February 5, 2016: Shakespeare and Broadway have had a relationship quite a bit more intimate than a handshake over the years, but the two have perhaps never met with quite the coziness that they do in “Broadway & the Bard,” an odd but enjoyable solo show, starring the stage veteran Len Cariou, that juxtaposes monologues and sonnets with songs from musicals. Longtime musical-theatergoers know Mr. Cariou best from his appearances in “Applause,” “A Little Night Music” and of course “Sweeney Todd,” in which he created the title role. But as he notes at the top of this 80-minute show at the Lion Theater, six months before appearing in “Applause,” he made his Broadway debut in 1969 in the title role of “Henry V.” His Shakespearean bona fides also include many seasons at the Guthrie Theater and at the Stratford Shakespeare Festival. (Mr. Cariou was born in Canada.) This bit of history explains one of the unlikelier transitions in the show, conceived by Mr. Cariou in collaboration with the director, Barry Kleinbort, and the music director, Mark Janas. Henry’s rousing speech at Harfleur (“Once more unto the breach”) is followed immediately by the title tune from “Applause.” There’s more sentiment than logic in this pairing, but most of the other segments are more cleanly aligned.


OFF-BROADWAY REVIEW: Sense & Sensibility

Sense & Sensibility

February 4, 2016: Pray do not be alarmed, gentle readers, but I am here to tell you that Jane Austen has been pumped full of helium. Now you might think that the injection of such an alien element would warp, if not altogether explode, that fabled “little bit (two inches wide) of ivory” on which Austen said she worked. Yet the Bedlam theater company’s version of her “Sense & Sensibility,” which opened on Thursday night at the Gym at Judson, expands and magnifies Austen’s delicate comic worldview without cracking a single teacup. First presented for a short run in repertory in 2014, this enchanting romp of a play has returned on its own, with a few adjustments, but with its buoyant spirits, cunning stagecraft and enlivening insights intact. As adapted for the stage by Kate Hamill and directed by Eric Tucker, “Sense & Sensibility” might be described as Jane Austen for those who don’t usually like Jane Austen, finding her work too reserved for lively entertainment. Yet I would imagine that even fanatical Janeites, as her most devoted admirers are known, will not take offense, once they get used to this production’s audaciously high energy level.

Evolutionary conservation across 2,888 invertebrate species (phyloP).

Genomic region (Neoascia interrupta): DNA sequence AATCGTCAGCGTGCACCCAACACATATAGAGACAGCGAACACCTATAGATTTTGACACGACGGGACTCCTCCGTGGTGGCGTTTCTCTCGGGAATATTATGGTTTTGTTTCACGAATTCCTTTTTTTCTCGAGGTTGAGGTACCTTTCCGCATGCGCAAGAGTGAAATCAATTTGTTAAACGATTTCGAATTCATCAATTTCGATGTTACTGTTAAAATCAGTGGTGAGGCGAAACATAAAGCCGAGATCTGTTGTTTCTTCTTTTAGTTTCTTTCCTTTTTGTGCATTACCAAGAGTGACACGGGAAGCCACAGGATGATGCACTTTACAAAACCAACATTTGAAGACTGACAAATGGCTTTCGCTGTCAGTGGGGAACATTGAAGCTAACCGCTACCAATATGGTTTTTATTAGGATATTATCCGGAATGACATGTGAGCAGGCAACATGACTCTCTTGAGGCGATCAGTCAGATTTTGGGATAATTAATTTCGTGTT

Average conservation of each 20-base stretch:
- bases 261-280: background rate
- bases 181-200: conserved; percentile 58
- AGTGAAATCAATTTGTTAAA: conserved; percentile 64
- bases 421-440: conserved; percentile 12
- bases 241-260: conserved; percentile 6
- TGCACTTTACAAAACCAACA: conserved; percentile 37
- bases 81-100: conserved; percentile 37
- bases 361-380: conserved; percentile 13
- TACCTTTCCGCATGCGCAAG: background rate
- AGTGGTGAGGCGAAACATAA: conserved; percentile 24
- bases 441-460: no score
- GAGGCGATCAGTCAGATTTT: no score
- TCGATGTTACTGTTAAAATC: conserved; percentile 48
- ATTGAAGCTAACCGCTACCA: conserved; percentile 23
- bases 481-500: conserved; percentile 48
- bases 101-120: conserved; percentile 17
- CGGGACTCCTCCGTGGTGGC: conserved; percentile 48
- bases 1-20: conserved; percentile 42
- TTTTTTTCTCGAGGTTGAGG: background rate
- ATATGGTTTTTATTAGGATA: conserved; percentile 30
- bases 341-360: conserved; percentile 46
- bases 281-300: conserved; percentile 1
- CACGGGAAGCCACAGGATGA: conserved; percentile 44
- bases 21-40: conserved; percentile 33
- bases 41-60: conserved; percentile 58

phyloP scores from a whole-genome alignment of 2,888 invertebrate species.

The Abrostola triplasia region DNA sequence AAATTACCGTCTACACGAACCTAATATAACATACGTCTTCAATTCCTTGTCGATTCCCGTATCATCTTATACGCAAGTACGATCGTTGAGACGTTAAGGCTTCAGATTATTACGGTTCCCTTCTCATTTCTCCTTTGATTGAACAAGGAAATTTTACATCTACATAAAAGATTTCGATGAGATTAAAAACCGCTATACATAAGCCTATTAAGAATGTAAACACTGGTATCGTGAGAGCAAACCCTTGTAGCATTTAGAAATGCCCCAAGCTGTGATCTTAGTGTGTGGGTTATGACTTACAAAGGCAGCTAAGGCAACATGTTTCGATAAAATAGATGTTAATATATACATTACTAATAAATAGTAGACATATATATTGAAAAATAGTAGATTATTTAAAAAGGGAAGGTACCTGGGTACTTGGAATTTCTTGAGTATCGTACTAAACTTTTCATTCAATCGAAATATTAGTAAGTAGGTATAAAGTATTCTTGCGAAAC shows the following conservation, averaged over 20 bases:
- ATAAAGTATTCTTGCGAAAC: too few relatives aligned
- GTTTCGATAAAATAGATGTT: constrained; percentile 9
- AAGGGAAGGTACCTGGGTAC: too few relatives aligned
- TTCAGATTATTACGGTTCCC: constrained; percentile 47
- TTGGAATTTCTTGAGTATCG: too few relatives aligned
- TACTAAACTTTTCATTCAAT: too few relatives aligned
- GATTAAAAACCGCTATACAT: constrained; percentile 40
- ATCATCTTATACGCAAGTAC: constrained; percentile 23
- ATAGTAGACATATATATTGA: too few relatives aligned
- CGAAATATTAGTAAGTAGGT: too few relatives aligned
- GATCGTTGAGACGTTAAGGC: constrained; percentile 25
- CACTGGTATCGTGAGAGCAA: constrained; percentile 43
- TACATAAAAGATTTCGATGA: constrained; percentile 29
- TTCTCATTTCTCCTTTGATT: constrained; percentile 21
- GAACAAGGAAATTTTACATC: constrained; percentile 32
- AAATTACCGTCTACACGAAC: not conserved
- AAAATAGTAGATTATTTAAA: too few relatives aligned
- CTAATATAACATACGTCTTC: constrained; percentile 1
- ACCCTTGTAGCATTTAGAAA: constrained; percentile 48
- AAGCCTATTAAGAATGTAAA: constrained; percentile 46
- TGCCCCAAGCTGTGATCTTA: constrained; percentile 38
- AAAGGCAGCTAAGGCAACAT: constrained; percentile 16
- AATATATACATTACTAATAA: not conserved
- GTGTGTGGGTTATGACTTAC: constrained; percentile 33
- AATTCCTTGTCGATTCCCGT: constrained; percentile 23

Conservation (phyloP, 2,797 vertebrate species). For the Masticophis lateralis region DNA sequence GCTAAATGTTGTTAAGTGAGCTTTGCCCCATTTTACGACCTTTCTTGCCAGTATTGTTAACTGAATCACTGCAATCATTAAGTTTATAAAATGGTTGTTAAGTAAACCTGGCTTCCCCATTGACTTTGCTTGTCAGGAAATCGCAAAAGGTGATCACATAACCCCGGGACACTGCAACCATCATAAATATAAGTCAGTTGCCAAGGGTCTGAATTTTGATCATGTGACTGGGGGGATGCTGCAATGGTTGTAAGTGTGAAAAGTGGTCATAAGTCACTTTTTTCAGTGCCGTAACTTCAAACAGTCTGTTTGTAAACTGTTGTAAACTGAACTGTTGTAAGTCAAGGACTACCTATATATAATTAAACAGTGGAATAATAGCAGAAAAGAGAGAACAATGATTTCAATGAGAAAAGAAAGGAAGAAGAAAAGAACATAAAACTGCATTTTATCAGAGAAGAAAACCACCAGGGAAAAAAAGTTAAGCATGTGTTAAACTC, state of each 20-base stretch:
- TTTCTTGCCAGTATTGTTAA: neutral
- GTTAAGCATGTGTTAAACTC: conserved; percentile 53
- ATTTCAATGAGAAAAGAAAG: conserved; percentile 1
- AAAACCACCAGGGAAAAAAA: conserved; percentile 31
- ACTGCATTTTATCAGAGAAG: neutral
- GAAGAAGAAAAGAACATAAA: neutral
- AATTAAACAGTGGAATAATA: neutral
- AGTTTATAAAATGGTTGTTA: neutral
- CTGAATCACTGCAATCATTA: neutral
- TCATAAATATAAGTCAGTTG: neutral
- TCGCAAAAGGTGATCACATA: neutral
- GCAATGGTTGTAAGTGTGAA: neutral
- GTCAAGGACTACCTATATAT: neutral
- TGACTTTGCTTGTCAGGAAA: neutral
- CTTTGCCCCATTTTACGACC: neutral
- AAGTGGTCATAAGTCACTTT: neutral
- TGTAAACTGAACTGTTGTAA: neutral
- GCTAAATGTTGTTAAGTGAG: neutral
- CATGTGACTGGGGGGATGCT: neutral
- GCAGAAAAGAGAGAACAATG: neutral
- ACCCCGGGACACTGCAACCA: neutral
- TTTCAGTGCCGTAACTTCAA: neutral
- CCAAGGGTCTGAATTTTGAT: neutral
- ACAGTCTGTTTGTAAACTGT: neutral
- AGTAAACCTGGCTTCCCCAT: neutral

The Grand Paradise

January 31, 2016: I had barely arrived for my tropical holiday in Brooklyn before I was deflowered. Yes, my lei, which had been hung welcomingly around my neck when I entered the resort called the Grand Paradise, was taken from me (gently) by a vulpine blonde in a pink satin bathing suit and pearls. That occurred in her dressing room, where this guiding siren — whom I had just watched striking pinup poses with giant pearls on a nightclub stage — was showing me faded postcards affixed to her mirror and telling me about the different lovers they brought to mind. “Stan,” she would sigh, or “Harry,” or “Jim,” appending each name with the same wistful postscript: “He was my first.” Now that my lei had been added to her collection, I was feeling shucked and sentimental. In the context of what seemed guaranteed to turn into a night of encounters with intimate strangers, she was, after all, my first. “The Grand Paradise,” the latest and lushest of the many immersive theater spectacles to set up camp in New York in recent years, traffics in instant nostalgia. Created by Third Rail Projects, this interactive tour of an imaginary Floridian pleasure palace from the 1970s manages to summon romantic promise and regretful retrospection in a single, ocean-air breath.